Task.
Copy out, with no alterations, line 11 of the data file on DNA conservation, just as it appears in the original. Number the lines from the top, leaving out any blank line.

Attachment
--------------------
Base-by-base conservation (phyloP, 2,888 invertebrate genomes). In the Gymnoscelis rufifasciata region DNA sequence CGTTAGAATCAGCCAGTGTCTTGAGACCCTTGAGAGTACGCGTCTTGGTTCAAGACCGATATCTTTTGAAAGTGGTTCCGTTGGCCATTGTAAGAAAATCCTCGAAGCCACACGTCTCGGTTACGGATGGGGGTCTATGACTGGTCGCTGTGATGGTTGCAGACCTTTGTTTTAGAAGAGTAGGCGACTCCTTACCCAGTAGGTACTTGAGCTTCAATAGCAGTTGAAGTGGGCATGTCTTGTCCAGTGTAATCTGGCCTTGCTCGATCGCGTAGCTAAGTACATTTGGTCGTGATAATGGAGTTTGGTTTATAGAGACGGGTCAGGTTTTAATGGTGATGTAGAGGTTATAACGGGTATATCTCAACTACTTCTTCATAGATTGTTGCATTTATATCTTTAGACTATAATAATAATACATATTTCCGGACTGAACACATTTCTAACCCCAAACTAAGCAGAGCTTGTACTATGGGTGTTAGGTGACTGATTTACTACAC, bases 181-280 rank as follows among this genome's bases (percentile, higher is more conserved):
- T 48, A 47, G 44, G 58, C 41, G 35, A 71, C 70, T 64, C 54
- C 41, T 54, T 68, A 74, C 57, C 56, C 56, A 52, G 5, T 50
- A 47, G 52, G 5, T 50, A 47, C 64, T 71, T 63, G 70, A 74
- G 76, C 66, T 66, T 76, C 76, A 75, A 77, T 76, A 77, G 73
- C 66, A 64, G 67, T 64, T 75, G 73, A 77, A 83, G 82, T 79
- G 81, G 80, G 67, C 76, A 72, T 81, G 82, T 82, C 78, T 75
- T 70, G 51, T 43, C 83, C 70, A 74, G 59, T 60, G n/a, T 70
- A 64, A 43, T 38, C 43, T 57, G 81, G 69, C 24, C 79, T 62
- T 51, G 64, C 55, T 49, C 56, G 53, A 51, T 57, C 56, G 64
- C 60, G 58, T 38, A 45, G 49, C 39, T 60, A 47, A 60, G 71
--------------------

- C 60, G 58, T 38, A 45, G 49, C 39, T 60, A 47, A 60, G 71